Food and nutrition education opportunities within Australian primary schools

Penelope Love, Alison Booth, Claire Margerison, Caryl Nowson, Carley Grimes

Research output: Contribution to journalArticlepeer-review

23 Citations (Scopus)


Schools are regarded as a key setting for obesity prevention, providing an opportunity to reach a large number of children, frequently and over a prolonged period, through formal and informal opportunities to learn about health behaviours. However, the low value placed on health versus academic achievement is a barrier to effective implementation of food and nutrition (F&N) education. This study used a qualitative exploratory approach to explore the views of teachers and key health and education sector stakeholders regarding opportunities for F&N education within the Australian primary school setting. To the best of our knowledge, this is the first study to explore this topic from the perspectives of state-level coordination and development through to local-level implementation and support within the Australian primary school context. Only 2.6% of the Victorian Curriculum related to F&N education, taught through two (of seven) learning outcomes: Health and Physical Education, and Technologies. While stakeholders considered child health a priority, and schools an ideal setting for F&N education, barriers included a lack of strategic policy alignment, limited leadership and coordination, a 'crowded curriculum' and poor availability of shelf-ready resources with explicit curriculum links. A cross-curriculum approach was considered essential for F&N education to become embedded as a core component of the curriculum.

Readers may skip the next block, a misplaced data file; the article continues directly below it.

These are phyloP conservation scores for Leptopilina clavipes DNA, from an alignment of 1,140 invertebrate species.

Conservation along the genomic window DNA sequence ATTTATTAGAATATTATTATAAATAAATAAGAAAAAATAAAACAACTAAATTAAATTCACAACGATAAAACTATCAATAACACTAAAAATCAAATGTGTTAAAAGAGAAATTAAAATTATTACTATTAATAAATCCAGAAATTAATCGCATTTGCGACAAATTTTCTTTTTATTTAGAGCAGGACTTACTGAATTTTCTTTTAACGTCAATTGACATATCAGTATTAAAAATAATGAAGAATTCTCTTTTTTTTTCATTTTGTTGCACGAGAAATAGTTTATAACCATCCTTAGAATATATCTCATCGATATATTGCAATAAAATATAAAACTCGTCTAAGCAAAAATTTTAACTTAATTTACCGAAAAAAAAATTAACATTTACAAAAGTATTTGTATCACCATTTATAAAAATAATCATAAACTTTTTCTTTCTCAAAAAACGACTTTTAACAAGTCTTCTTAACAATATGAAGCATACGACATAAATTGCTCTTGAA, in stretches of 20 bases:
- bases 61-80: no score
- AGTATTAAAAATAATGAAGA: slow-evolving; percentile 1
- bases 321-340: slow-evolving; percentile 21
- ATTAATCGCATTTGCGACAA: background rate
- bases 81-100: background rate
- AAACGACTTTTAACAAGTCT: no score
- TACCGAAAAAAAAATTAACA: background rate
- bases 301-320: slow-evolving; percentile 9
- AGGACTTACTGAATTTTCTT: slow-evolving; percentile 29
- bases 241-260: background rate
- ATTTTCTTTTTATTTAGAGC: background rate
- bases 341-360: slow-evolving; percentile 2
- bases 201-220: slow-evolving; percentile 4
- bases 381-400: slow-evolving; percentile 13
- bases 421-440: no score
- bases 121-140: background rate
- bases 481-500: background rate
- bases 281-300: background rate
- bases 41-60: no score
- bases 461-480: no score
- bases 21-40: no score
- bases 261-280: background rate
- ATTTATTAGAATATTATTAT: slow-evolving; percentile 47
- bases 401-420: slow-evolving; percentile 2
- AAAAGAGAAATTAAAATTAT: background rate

Original languageEnglish
Pages (from-to)1291-1301
Number of pages11
JournalHealth Promotion International
Issue number6
Publication statusPublished - 1 Dec 2020
Externally publishedYes


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